The song Formation opens up with the late Messy Mya asking, “What happened at the New Wil’ins?” As the beat comes in, it is gripping as Big Freedia declares, “Bitch, I’m back by popular demand,” and the images cut to Beyoncé on top of a submerged New Orleans police car.
Flashbacks of Hurricane Katrina instantly come to mind. Memories of pre-Kardashian Kanye saying, “George Bush doesn’t like Black people,” confirming everything that we felt as we watched in horror as Black people suffered and died as the government delayed help to many Black people during and after one of the worst natural disasters in America.
Formation was filled with other images that spoke to Black America in the wake of the tragic deaths of Trayvon Martin, Mike Brown and Sandra Bland and the emergence of Black Lives Matter. I must have watched Formation at least fifty times that Saturday. This was not the Beyonce that I was used to seeing. This was not perfectly poised pop princess Beyonce singing about love or putting a ring on it. This was different. This wasn’t about appealing to the pop masses. This was a Black woman that was using her voice and her mega-star platform to speak loudly to Black women.
“I did not come to play with you hoes. I came to slay, bitch!”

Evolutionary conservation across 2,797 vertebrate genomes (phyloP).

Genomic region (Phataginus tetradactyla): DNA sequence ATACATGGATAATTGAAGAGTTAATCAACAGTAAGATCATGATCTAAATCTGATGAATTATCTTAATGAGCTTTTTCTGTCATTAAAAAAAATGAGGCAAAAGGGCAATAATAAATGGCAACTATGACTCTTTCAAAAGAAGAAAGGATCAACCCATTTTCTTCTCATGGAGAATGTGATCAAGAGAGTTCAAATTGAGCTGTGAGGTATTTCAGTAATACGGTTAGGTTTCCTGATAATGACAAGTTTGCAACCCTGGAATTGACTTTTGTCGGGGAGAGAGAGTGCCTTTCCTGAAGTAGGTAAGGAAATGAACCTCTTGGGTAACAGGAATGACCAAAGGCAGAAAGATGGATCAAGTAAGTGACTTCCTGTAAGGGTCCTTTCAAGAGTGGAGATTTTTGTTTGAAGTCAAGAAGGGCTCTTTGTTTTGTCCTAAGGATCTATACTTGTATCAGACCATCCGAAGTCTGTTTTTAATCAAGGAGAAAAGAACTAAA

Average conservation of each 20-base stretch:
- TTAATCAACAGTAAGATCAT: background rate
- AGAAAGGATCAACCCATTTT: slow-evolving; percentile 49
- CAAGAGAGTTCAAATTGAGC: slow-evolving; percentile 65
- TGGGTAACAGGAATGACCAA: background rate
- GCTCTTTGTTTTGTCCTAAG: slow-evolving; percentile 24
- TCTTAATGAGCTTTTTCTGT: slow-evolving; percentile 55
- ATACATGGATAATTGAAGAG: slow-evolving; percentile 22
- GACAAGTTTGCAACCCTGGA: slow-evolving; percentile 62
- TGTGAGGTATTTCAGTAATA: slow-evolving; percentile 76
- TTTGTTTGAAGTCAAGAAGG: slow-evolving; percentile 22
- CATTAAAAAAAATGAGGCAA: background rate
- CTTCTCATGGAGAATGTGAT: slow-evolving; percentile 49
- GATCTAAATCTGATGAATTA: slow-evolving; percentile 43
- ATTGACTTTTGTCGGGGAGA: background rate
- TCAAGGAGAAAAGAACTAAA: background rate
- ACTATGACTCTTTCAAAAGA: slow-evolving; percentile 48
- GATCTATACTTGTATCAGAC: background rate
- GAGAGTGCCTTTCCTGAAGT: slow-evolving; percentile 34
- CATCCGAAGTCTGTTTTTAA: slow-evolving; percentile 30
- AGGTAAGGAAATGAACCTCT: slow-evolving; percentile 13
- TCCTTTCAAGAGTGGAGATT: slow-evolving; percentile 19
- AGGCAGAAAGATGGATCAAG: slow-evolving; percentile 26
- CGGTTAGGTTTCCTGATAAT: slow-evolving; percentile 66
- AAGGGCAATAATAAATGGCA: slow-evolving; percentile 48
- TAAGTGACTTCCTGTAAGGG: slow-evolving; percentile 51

As if the video release was not enough to snatch all our wigs, the very next day Beyoncé entered the Super Bowl arena surrounded by her backup dancers dressed as Black Panthers during the year of the Black Panther 50th Anniversary. Standing on one of the biggest stages in the world, Beyoncé made no apologies for being a Black woman, liking her man’s nose with Jackson 5 nostrils and her baby rocking an afro. She sang, she danced, she put up the Black power fist and never apologized.
I loved it. I appreciated Beyoncé for her courage.
Black people around the world cheered, and the next day White America cried. They had been so used to Single Ladies and putting a ring on it that they forgot that indeed Beyoncé is a Black woman. The backlash towards Beyoncé was swift, yet she never said a word. She never once apologized for being unapologetically Black. And why should she apologize? I was angry that America was giving her a hard time as if she didn’t have a right to speak out against injustice. Beyoncé is smart enough to know that no matter how much of a star she is, she is a Black woman in America and her wealth and fame will not protect her. If they wanted to know why Beyoncé sang Formation and why so many Black people could relate to the song and video, I would tell them.
There is something extraordinary that happens when hard work and preparation meets faith, purpose, and destiny. For me it was God saying, “Now is your time.” And just like that, my poem Formation dropped in my head.
I posted the poem on my Facebook page, and within minutes it was shared 50 times, and I thought, “Hmmm, that’s interesting.” I went to bed, and by the time I woke up the next day, my poem had been shared thousands of times. In just a few days, the poem went around the world. I received messages from people from almost every single state in America as well as Canada, Ghana, and London, just to name a few places. The list was almost endless.